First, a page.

How to Treat a Baby's Sunburn

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Your little one's skin is thinner and more susceptible to sunburns than yours, according to Seattle Children's Hospital. So while a summer afternoon may not negatively affect you, it can burn your baby's delicate skin, resulting in a deep pink color and some serious discomfort. Luckily, you can care for sunburn at home, as long as the skin isn't blistered. Keep your baby comfortable until her skin heals -- and next time, seek shade when you're outside with your little one.

Things You'll Need

  • Cold compresses
  • Loose clothes
  • Lotion
  • Offer acetaminophen at the proper dosage if your baby is fussy and in pain because of the burn. The medicine can help take away some of the pain while reducing any swelling that may occur. Just make sure to follow your pediatrician's instruction on the correct dosage.

  • Apply cold compresses to the affected area. You can use wet washcloths or a bag of frozen veggies. Although your wiggly little one may squirm and react to the icy sensation, cold on her skin can help reduce swelling and cool the burning feeling while your baby's sunburn heals.

  • Dress your baby in loose-fitting clothing, suggests BabyCenter.com. Friction can feel painful against tender, burned skin, so a loose pair of cotton pants and shirt, a light sleeper or even a nightgown can help reduce friction and keep your baby cool.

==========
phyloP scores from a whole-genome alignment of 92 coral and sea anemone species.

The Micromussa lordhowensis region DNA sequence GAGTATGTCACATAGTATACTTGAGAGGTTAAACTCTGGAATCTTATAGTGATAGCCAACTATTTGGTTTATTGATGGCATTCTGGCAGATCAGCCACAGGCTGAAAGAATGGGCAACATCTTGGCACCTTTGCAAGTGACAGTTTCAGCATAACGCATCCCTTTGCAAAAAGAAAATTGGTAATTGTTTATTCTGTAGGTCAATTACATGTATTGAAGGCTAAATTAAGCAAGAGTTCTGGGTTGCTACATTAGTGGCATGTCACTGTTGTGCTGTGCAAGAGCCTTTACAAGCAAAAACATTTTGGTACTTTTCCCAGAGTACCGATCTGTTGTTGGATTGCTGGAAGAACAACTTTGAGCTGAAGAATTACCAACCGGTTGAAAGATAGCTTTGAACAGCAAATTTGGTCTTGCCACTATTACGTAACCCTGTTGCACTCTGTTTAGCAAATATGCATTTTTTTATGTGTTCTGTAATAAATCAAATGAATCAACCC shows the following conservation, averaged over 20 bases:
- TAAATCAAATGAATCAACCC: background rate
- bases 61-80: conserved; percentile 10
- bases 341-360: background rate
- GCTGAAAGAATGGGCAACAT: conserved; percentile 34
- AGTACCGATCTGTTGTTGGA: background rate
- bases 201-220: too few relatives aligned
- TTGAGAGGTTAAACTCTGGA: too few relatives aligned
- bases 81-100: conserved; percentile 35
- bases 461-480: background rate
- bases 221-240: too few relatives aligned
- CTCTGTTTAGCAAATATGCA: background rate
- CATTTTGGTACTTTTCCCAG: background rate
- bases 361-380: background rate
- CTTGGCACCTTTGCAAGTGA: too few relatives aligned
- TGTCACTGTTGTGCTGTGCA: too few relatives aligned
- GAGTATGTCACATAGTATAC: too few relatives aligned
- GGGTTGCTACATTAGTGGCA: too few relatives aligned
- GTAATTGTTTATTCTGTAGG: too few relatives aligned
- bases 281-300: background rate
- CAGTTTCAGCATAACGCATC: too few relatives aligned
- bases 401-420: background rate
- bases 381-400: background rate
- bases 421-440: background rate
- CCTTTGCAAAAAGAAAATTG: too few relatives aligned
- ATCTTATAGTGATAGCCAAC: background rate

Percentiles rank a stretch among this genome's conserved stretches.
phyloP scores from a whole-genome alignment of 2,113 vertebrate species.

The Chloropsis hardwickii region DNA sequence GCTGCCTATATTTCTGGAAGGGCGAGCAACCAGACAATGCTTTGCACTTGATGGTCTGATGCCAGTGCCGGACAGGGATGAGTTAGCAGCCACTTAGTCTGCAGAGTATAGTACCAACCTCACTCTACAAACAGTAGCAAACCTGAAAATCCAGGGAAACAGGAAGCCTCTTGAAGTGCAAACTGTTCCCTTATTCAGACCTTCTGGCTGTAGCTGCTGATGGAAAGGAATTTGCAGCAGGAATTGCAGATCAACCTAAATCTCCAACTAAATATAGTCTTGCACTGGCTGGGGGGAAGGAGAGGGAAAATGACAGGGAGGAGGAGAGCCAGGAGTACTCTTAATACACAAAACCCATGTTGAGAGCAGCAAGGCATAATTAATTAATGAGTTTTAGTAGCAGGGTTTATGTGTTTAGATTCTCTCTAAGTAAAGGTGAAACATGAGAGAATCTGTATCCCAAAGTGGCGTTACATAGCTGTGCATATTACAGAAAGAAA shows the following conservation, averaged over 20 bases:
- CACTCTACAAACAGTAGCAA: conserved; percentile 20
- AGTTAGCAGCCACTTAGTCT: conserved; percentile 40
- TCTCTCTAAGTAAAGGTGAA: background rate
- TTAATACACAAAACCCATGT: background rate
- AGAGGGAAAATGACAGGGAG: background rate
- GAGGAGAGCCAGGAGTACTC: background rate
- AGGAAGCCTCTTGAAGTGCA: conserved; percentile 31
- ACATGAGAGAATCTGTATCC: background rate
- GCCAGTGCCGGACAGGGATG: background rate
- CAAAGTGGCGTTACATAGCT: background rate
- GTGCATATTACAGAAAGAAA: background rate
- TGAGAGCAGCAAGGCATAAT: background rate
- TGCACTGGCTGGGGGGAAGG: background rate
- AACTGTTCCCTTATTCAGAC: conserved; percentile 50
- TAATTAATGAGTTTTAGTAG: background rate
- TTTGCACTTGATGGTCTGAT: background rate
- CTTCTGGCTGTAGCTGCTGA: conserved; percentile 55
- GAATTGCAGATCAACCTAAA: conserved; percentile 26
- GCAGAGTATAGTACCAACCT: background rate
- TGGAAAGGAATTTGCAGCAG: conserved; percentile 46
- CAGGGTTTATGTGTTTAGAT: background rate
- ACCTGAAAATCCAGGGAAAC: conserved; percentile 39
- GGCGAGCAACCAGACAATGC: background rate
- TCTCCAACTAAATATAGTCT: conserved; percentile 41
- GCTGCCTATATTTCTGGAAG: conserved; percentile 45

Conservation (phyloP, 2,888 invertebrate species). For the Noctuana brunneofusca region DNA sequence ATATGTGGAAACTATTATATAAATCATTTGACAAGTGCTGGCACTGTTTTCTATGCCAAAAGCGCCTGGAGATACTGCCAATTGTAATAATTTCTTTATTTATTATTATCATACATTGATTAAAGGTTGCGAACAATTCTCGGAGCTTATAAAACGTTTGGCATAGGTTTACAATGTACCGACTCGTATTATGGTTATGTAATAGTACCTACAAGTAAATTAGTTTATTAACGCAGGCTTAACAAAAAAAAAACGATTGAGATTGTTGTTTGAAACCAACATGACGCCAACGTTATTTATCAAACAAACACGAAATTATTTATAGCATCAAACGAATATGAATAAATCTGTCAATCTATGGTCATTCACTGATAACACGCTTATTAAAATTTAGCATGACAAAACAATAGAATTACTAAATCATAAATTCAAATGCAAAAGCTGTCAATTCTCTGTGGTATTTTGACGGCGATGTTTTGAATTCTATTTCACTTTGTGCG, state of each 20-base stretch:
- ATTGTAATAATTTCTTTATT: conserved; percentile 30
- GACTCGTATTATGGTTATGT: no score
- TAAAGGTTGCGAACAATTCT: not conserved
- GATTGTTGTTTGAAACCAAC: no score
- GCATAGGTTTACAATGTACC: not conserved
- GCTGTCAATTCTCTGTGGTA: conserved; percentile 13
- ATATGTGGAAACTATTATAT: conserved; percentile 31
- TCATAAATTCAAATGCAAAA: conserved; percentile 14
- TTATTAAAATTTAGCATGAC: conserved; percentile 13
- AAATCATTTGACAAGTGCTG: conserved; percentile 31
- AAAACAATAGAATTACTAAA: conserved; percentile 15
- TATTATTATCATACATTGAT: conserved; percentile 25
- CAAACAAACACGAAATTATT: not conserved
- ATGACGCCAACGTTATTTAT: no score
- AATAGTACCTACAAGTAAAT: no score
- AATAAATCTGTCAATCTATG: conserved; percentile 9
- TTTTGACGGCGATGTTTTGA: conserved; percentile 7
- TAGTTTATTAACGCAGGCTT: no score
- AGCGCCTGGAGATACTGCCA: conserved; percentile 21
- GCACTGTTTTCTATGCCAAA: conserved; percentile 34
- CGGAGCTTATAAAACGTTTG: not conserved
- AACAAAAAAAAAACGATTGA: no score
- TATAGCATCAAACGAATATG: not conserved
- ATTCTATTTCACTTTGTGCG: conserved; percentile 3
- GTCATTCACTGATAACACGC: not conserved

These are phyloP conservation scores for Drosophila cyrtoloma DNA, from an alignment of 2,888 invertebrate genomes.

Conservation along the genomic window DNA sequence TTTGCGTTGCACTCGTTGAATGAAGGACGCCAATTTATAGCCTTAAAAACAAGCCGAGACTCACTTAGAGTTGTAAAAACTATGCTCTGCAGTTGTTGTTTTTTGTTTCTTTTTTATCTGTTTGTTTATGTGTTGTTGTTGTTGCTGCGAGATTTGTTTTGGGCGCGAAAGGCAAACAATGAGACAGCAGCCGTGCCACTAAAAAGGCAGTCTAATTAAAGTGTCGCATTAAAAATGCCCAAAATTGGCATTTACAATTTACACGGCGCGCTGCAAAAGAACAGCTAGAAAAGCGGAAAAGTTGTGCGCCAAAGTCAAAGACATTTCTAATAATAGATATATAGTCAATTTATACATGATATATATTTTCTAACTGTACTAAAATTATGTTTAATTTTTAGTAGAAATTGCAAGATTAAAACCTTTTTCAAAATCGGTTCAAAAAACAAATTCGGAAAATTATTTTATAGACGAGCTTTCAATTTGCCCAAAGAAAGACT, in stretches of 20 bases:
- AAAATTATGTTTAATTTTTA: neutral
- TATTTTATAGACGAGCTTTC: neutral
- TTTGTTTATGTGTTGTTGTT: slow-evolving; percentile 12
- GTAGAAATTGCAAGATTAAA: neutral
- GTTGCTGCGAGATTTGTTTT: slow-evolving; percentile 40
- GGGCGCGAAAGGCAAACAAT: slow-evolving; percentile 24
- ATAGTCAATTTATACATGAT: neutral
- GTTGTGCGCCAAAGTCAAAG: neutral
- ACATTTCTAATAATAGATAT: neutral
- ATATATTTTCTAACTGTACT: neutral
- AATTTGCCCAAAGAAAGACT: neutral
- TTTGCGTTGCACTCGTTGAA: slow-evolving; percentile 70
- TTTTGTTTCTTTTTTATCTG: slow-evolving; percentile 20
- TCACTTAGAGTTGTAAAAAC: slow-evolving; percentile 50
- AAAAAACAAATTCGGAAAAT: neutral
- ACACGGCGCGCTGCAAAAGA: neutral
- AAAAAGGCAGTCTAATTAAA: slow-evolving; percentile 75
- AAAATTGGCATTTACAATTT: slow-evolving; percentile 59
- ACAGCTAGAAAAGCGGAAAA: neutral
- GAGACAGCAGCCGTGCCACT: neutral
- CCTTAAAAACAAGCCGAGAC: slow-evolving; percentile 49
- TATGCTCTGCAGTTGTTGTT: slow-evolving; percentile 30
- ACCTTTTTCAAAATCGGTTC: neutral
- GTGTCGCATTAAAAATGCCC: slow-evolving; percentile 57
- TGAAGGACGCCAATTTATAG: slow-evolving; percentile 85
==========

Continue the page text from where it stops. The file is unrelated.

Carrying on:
• Offer your little one plenty of fluids to help prevent dehydration. Burned skin loses moisture faster than healthy skin, so don't be surprised if your baby wants to breastfeed more often or needs more frequent bottle feedings. If she's under the age of 6 months, you don't need to offer water; your baby gets enough hydration from breast milk or formula. If she's over the age of 6 months, try offering water in a sippy cup.

  • Slather on some aloe-based cream for sensitive skin. The cool sensation can help ease discomfort while helping to hydrate your baby's dry skin until the burn has healed.

Tips & Warnings

  • Call your doctor if your baby's burn blisters or she has fever and chills along with the sunburn, the American Academy of Pediatrics recommends.

References

  • Photo Credit Comstock Images/Comstock/Getty Images
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